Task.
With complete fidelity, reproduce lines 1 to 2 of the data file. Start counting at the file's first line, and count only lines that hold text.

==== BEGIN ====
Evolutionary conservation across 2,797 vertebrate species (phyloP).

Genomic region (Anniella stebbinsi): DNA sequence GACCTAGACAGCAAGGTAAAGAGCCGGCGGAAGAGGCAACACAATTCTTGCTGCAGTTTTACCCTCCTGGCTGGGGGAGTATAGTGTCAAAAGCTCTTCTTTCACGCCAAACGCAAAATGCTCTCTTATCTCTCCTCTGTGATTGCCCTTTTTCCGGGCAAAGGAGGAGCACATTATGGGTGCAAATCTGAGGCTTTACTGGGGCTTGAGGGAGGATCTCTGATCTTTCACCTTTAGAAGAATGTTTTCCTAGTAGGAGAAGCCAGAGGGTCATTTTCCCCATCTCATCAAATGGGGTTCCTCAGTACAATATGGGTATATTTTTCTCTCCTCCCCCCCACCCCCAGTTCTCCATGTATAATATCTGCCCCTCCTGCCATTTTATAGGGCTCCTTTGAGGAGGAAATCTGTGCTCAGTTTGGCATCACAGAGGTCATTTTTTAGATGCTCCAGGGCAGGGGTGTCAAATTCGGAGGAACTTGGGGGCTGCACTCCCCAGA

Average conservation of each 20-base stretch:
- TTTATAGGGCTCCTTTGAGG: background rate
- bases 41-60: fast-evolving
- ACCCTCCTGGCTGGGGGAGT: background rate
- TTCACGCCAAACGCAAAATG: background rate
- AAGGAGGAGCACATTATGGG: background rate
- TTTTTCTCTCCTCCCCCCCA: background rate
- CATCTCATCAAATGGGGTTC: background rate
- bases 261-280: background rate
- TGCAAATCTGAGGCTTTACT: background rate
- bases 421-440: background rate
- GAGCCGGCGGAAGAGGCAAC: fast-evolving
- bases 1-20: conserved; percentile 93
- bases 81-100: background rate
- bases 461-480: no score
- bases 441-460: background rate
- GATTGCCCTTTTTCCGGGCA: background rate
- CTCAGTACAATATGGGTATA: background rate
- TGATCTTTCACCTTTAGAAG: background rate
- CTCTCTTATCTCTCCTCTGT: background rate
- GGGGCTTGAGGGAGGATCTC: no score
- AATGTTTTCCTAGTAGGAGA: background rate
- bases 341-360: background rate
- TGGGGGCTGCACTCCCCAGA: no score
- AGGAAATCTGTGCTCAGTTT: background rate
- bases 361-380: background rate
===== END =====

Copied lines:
Evolutionary conservation across 2,797 vertebrate species (phyloP).

Genomic region (Anniella stebbinsi): DNA sequence GACCTAGACAGCAAGGTAAAGAGCCGGCGGAAGAGGCAACACAATTCTTGCTGCAGTTTTACCCTCCTGGCTGGGGGAGTATAGTGTCAAAAGCTCTTCTTTCACGCCAAACGCAAAATGCTCTCTTATCTCTCCTCTGTGATTGCCCTTTTTCCGGGCAAAGGAGGAGCACATTATGGGTGCAAATCTGAGGCTTTACTGGGGCTTGAGGGAGGATCTCTGATCTTTCACCTTTAGAAGAATGTTTTCCTAGTAGGAGAAGCCAGAGGGTCATTTTCCCCATCTCATCAAATGGGGTTCCTCAGTACAATATGGGTATATTTTTCTCTCCTCCCCCCCACCCCCAGTTCTCCATGTATAATATCTGCCCCTCCTGCCATTTTATAGGGCTCCTTTGAGGAGGAAATCTGTGCTCAGTTTGGCATCACAGAGGTCATTTTTTAGATGCTCCAGGGCAGGGGTGTCAAATTCGGAGGAACTTGGGGGCTGCACTCCCCAGA